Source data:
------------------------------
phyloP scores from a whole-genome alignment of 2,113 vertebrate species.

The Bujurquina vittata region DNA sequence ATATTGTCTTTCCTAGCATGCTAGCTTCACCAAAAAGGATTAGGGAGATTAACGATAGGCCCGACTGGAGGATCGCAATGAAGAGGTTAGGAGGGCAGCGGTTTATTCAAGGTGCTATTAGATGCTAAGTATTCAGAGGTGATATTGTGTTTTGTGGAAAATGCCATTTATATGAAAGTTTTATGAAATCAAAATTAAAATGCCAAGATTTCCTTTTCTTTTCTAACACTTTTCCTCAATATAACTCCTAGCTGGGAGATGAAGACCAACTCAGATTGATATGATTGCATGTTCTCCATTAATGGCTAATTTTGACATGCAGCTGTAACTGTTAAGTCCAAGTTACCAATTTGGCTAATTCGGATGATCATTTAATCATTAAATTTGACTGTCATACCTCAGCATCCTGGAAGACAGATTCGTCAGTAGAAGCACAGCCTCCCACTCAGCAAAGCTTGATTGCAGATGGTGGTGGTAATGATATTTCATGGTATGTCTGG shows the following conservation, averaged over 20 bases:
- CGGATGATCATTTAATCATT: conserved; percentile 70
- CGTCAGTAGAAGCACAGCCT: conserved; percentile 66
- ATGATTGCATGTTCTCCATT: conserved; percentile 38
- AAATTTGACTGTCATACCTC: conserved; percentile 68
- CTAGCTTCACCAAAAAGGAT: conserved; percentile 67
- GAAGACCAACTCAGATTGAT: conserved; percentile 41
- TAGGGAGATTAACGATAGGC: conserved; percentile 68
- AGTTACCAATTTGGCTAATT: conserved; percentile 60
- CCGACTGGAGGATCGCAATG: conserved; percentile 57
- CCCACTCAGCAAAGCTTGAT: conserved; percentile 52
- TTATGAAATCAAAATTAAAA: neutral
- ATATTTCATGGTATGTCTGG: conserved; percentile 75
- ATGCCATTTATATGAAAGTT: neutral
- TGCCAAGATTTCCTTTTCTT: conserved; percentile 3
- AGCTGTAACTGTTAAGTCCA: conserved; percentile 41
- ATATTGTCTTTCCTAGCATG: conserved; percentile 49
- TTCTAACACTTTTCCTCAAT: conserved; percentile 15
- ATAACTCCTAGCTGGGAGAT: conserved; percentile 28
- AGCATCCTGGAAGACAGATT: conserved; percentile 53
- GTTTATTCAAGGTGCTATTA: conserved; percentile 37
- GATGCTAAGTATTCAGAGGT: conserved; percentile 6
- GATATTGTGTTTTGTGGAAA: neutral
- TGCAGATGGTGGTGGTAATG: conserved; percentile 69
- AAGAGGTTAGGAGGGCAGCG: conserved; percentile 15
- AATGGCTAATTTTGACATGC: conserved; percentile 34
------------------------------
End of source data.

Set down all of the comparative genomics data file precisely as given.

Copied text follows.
phyloP scores from a whole-genome alignment of 2,113 vertebrate species.

The Bujurquina vittata region DNA sequence ATATTGTCTTTCCTAGCATGCTAGCTTCACCAAAAAGGATTAGGGAGATTAACGATAGGCCCGACTGGAGGATCGCAATGAAGAGGTTAGGAGGGCAGCGGTTTATTCAAGGTGCTATTAGATGCTAAGTATTCAGAGGTGATATTGTGTTTTGTGGAAAATGCCATTTATATGAAAGTTTTATGAAATCAAAATTAAAATGCCAAGATTTCCTTTTCTTTTCTAACACTTTTCCTCAATATAACTCCTAGCTGGGAGATGAAGACCAACTCAGATTGATATGATTGCATGTTCTCCATTAATGGCTAATTTTGACATGCAGCTGTAACTGTTAAGTCCAAGTTACCAATTTGGCTAATTCGGATGATCATTTAATCATTAAATTTGACTGTCATACCTCAGCATCCTGGAAGACAGATTCGTCAGTAGAAGCACAGCCTCCCACTCAGCAAAGCTTGATTGCAGATGGTGGTGGTAATGATATTTCATGGTATGTCTGG shows the following conservation, averaged over 20 bases:
- CGGATGATCATTTAATCATT: conserved; percentile 70
- CGTCAGTAGAAGCACAGCCT: conserved; percentile 66
- ATGATTGCATGTTCTCCATT: conserved; percentile 38
- AAATTTGACTGTCATACCTC: conserved; percentile 68
- CTAGCTTCACCAAAAAGGAT: conserved; percentile 67
- GAAGACCAACTCAGATTGAT: conserved; percentile 41
- TAGGGAGATTAACGATAGGC: conserved; percentile 68
- AGTTACCAATTTGGCTAATT: conserved; percentile 60
- CCGACTGGAGGATCGCAATG: conserved; percentile 57
- CCCACTCAGCAAAGCTTGAT: conserved; percentile 52
- TTATGAAATCAAAATTAAAA: neutral
- ATATTTCATGGTATGTCTGG: conserved; percentile 75
- ATGCCATTTATATGAAAGTT: neutral
- TGCCAAGATTTCCTTTTCTT: conserved; percentile 3
- AGCTGTAACTGTTAAGTCCA: conserved; percentile 41
- ATATTGTCTTTCCTAGCATG: conserved; percentile 49
- TTCTAACACTTTTCCTCAAT: conserved; percentile 15
- ATAACTCCTAGCTGGGAGAT: conserved; percentile 28
- AGCATCCTGGAAGACAGATT: conserved; percentile 53
- GTTTATTCAAGGTGCTATTA: conserved; percentile 37
- GATGCTAAGTATTCAGAGGT: conserved; percentile 6
- GATATTGTGTTTTGTGGAAA: neutral
- TGCAGATGGTGGTGGTAATG: conserved; percentile 69
- AAGAGGTTAGGAGGGCAGCG: conserved; percentile 15
- AATGGCTAATTTTGACATGC: conserved; percentile 34